The story of The Weekly News

The first Weekly News was issued on May 12, 1855 as a national miscellany news-sheet, primarily for working people or “artisans” as it called them. It owes its origins, however, to an offshoot of the Dundee-based Northern Warder newspaper just over a year earlier. During the Crimean War, which resulted in the defeat of Russia by British, French and Turkish troops, a Saturday issue of the Warder began to be issued in April, 1854 to carry war news. This edition ultimately gave rise to The Weekly News the following year.

Credit for the paper’s birth is due to Robert Park, who, four years later in 1859, would bring out Dundee’s first daily newspaper, The Daily Argus. But in 1855, Park saw an opening for a paper to serve the working classes on a Saturday. This induced him to publish a Saturday-morning version of the Warder, which eventually became The Weekly News and was the first weekly penny paper in Scotland. It originally had 10 or 12 pages and was roughly the size of today’s compact, or tabloid-format, papers.

When W & DC Thomson was formed in 1886, The Weekly News was one of two papers – along with The Courier – which passed to the Thomsons’ ownership from the Alexander family. It was printed on a Victory press at Dundee’s North Lindsay Street works, which they had taken over from Charles Alexander & Co. The circulation of the paper rose remarkably under the guidance of brothers David Couper and Frederick Thomson, from 60,000 in 1886 to 100,000 by the end of the 1880s, to 250,000 by the mid-1890s. By 1911, it had reached 300,000.

In January, 1892, David Couper Thomson wrote to the Editor of Printer’s Ink in New York, “I note the very interesting paragraph in your paper from the ‘World’, ‘Toledo Blade’ and other papers on your side on the question of the largest circulation of any weekly/daily in America, and as our weekly ‘The Dundee Weekly News’ has a higher circulation than either of the two mentioned, viz, over 225,000 copies last certificate, and the actual average for the last three months over 235,000, it may interest your readers to know what is being done in this way in Scotland.”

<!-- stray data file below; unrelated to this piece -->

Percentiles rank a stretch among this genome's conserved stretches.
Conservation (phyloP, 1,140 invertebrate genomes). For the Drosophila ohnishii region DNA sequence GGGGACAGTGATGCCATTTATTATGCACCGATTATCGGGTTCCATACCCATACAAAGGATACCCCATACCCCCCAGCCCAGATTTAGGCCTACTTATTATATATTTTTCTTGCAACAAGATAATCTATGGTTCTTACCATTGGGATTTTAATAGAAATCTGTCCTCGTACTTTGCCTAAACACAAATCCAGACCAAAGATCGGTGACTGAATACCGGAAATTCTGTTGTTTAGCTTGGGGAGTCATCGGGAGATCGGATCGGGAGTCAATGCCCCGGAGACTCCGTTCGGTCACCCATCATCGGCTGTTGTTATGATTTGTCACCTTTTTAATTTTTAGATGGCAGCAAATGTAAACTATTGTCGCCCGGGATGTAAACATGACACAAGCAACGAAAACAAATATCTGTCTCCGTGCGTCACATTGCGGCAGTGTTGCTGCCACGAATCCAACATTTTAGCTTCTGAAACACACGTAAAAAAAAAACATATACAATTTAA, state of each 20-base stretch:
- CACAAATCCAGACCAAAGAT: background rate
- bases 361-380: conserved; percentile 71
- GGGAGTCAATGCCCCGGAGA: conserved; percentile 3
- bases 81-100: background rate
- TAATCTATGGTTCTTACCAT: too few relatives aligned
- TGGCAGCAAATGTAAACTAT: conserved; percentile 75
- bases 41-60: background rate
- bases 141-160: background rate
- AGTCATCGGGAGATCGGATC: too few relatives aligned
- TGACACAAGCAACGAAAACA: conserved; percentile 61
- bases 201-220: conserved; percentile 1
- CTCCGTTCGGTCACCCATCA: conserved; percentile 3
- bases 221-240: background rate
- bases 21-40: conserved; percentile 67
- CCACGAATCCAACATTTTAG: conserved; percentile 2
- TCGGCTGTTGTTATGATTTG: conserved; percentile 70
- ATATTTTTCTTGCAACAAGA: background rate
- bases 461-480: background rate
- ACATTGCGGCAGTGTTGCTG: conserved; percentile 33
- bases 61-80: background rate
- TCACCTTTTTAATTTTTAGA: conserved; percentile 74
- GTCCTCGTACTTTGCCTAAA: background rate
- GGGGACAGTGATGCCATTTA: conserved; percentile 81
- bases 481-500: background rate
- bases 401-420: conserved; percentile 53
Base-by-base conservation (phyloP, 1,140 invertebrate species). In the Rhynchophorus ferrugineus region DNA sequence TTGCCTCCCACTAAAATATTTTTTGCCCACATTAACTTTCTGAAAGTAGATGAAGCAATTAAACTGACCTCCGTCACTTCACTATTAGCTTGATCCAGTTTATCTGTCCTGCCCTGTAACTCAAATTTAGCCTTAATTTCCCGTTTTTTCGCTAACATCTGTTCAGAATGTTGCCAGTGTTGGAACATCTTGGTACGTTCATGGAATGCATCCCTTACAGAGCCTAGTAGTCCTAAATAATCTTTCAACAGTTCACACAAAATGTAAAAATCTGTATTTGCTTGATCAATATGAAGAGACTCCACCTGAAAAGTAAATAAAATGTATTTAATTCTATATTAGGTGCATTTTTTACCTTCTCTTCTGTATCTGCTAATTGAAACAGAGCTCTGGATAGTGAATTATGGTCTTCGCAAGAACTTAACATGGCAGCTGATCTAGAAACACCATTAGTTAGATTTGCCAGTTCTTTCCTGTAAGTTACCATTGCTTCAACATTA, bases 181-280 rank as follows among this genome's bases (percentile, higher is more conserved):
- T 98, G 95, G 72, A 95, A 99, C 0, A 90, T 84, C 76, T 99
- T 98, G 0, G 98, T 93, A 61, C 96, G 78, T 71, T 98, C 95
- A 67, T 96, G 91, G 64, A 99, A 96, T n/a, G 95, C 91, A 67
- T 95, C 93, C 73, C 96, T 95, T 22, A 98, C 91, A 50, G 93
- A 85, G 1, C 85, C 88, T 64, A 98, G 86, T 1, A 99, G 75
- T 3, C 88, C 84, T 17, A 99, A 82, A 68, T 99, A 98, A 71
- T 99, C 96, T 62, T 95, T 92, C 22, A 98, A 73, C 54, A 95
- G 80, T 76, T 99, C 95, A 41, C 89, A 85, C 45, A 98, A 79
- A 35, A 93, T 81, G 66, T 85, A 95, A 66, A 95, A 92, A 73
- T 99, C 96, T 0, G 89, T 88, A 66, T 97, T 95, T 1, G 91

By 1890, The Weekly News was being printed in 11 editions: Dundee City, Aberdeen City, Northern Counties [of Scotland], Perthshire, Fife & Kinross-shire, Stirling District, Edinburgh & South, Glasgow & West, Forfarshire, North of England and North of Ireland. It eventually sold over 13 editions.

In the 1890s, The Weekly News sponsored the Artisans’ and Women’s Round-the-World expeditions in the 1890s.

As its circulation grew, The Weekly News was advertised as the biggest-selling paper in Scotland and also the biggest-selling paper outside London. Eventually it sold to all parts of the British Isles.

The Weekly News was banned in the Irish Free State in 1930.

There was no issue between 22 Feb and 1 Mar, 1947 due to a fuel crisis.

It is believed to have exceeded sales of one million weekly in the 1970s. Around this time, The Weekly News led the way in featuring interviews with stars of the top TV programmes of the day, notably Coronation Street.

The first editor in the DC Thomson period of ownership (from 1886) was Frank Mudie. The paper’s most noted editor was Willie Lindsay, who retired in 1986 after 48 years with the firm. He had joined the paper in 1938, becoming its editor in 1963.​